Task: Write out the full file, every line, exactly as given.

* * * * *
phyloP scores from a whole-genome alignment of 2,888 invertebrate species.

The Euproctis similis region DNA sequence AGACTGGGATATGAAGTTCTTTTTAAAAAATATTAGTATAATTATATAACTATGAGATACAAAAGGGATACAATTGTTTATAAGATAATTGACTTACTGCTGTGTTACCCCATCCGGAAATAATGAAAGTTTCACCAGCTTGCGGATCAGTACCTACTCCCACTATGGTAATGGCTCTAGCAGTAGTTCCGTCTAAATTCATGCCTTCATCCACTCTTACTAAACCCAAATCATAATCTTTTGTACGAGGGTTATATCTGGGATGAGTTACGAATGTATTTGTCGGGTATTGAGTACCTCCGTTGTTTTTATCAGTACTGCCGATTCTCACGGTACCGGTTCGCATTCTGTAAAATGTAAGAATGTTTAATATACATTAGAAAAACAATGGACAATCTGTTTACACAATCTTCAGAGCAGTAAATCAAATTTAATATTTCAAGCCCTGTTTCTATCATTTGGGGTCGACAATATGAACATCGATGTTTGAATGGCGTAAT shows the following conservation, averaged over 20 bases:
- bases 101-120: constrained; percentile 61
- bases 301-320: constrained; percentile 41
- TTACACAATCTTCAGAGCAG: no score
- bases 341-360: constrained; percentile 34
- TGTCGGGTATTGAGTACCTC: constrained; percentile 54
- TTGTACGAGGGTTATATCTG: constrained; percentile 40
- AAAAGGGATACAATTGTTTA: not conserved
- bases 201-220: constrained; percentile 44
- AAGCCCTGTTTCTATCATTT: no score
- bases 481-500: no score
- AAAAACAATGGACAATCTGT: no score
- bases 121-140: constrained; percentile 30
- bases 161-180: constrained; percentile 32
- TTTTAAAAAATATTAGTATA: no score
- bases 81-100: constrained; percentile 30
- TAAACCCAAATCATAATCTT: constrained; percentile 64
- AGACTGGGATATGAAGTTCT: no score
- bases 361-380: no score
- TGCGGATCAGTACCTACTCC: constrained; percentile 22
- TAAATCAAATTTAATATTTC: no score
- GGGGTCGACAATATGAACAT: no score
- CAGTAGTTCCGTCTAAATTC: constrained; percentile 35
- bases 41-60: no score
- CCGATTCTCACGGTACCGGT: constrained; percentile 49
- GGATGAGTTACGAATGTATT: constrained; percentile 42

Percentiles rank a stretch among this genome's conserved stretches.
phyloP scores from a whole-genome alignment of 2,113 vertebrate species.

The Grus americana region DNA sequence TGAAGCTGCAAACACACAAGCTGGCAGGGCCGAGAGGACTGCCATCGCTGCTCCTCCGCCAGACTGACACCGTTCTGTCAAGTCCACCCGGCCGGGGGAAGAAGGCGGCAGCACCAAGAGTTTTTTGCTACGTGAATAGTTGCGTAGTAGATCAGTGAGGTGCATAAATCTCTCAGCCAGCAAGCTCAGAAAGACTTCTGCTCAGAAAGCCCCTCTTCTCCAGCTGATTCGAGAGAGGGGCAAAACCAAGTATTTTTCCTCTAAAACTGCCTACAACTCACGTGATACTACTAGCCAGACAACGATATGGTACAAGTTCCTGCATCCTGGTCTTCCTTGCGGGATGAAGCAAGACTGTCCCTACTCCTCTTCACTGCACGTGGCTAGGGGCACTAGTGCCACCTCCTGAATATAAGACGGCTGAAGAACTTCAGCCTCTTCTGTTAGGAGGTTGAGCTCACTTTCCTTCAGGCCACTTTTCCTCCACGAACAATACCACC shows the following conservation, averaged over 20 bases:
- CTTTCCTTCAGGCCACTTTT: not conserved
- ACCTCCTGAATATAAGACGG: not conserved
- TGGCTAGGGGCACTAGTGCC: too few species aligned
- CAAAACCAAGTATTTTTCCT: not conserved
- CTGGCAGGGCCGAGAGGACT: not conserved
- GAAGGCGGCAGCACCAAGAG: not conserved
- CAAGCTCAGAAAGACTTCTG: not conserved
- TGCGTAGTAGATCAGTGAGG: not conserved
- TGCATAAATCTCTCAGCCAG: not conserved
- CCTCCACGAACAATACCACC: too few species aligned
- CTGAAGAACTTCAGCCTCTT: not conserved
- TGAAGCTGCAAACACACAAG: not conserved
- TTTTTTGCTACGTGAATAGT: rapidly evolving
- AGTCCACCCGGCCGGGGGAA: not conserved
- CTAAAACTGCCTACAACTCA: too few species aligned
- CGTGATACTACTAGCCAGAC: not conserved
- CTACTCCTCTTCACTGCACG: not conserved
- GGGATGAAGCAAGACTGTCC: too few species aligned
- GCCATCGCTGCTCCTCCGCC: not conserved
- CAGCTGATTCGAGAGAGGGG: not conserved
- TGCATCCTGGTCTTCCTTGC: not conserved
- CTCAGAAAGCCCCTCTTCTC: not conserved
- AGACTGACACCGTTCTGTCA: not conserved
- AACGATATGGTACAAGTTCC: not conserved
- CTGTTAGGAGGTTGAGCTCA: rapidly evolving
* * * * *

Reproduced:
phyloP scores from a whole-genome alignment of 2,888 invertebrate species.

The Euproctis similis region DNA sequence AGACTGGGATATGAAGTTCTTTTTAAAAAATATTAGTATAATTATATAACTATGAGATACAAAAGGGATACAATTGTTTATAAGATAATTGACTTACTGCTGTGTTACCCCATCCGGAAATAATGAAAGTTTCACCAGCTTGCGGATCAGTACCTACTCCCACTATGGTAATGGCTCTAGCAGTAGTTCCGTCTAAATTCATGCCTTCATCCACTCTTACTAAACCCAAATCATAATCTTTTGTACGAGGGTTATATCTGGGATGAGTTACGAATGTATTTGTCGGGTATTGAGTACCTCCGTTGTTTTTATCAGTACTGCCGATTCTCACGGTACCGGTTCGCATTCTGTAAAATGTAAGAATGTTTAATATACATTAGAAAAACAATGGACAATCTGTTTACACAATCTTCAGAGCAGTAAATCAAATTTAATATTTCAAGCCCTGTTTCTATCATTTGGGGTCGACAATATGAACATCGATGTTTGAATGGCGTAAT shows the following conservation, averaged over 20 bases:
- bases 101-120: constrained; percentile 61
- bases 301-320: constrained; percentile 41
- TTACACAATCTTCAGAGCAG: no score
- bases 341-360: constrained; percentile 34
- TGTCGGGTATTGAGTACCTC: constrained; percentile 54
- TTGTACGAGGGTTATATCTG: constrained; percentile 40
- AAAAGGGATACAATTGTTTA: not conserved
- bases 201-220: constrained; percentile 44
- AAGCCCTGTTTCTATCATTT: no score
- bases 481-500: no score
- AAAAACAATGGACAATCTGT: no score
- bases 121-140: constrained; percentile 30
- bases 161-180: constrained; percentile 32
- TTTTAAAAAATATTAGTATA: no score
- bases 81-100: constrained; percentile 30
- TAAACCCAAATCATAATCTT: constrained; percentile 64
- AGACTGGGATATGAAGTTCT: no score
- bases 361-380: no score
- TGCGGATCAGTACCTACTCC: constrained; percentile 22
- TAAATCAAATTTAATATTTC: no score
- GGGGTCGACAATATGAACAT: no score
- CAGTAGTTCCGTCTAAATTC: constrained; percentile 35
- bases 41-60: no score
- CCGATTCTCACGGTACCGGT: constrained; percentile 49
- GGATGAGTTACGAATGTATT: constrained; percentile 42

Percentiles rank a stretch among this genome's conserved stretches.
phyloP scores from a whole-genome alignment of 2,113 vertebrate species.

The Grus americana region DNA sequence TGAAGCTGCAAACACACAAGCTGGCAGGGCCGAGAGGACTGCCATCGCTGCTCCTCCGCCAGACTGACACCGTTCTGTCAAGTCCACCCGGCCGGGGGAAGAAGGCGGCAGCACCAAGAGTTTTTTGCTACGTGAATAGTTGCGTAGTAGATCAGTGAGGTGCATAAATCTCTCAGCCAGCAAGCTCAGAAAGACTTCTGCTCAGAAAGCCCCTCTTCTCCAGCTGATTCGAGAGAGGGGCAAAACCAAGTATTTTTCCTCTAAAACTGCCTACAACTCACGTGATACTACTAGCCAGACAACGATATGGTACAAGTTCCTGCATCCTGGTCTTCCTTGCGGGATGAAGCAAGACTGTCCCTACTCCTCTTCACTGCACGTGGCTAGGGGCACTAGTGCCACCTCCTGAATATAAGACGGCTGAAGAACTTCAGCCTCTTCTGTTAGGAGGTTGAGCTCACTTTCCTTCAGGCCACTTTTCCTCCACGAACAATACCACC shows the following conservation, averaged over 20 bases:
- CTTTCCTTCAGGCCACTTTT: not conserved
- ACCTCCTGAATATAAGACGG: not conserved
- TGGCTAGGGGCACTAGTGCC: too few species aligned
- CAAAACCAAGTATTTTTCCT: not conserved
- CTGGCAGGGCCGAGAGGACT: not conserved
- GAAGGCGGCAGCACCAAGAG: not conserved
- CAAGCTCAGAAAGACTTCTG: not conserved
- TGCGTAGTAGATCAGTGAGG: not conserved
- TGCATAAATCTCTCAGCCAG: not conserved
- CCTCCACGAACAATACCACC: too few species aligned
- CTGAAGAACTTCAGCCTCTT: not conserved
- TGAAGCTGCAAACACACAAG: not conserved
- TTTTTTGCTACGTGAATAGT: rapidly evolving
- AGTCCACCCGGCCGGGGGAA: not conserved
- CTAAAACTGCCTACAACTCA: too few species aligned
- CGTGATACTACTAGCCAGAC: not conserved
- CTACTCCTCTTCACTGCACG: not conserved
- GGGATGAAGCAAGACTGTCC: too few species aligned
- GCCATCGCTGCTCCTCCGCC: not conserved
- CAGCTGATTCGAGAGAGGGG: not conserved
- TGCATCCTGGTCTTCCTTGC: not conserved
- CTCAGAAAGCCCCTCTTCTC: not conserved
- AGACTGACACCGTTCTGTCA: not conserved
- AACGATATGGTACAAGTTCC: not conserved
- CTGTTAGGAGGTTGAGCTCA: rapidly evolving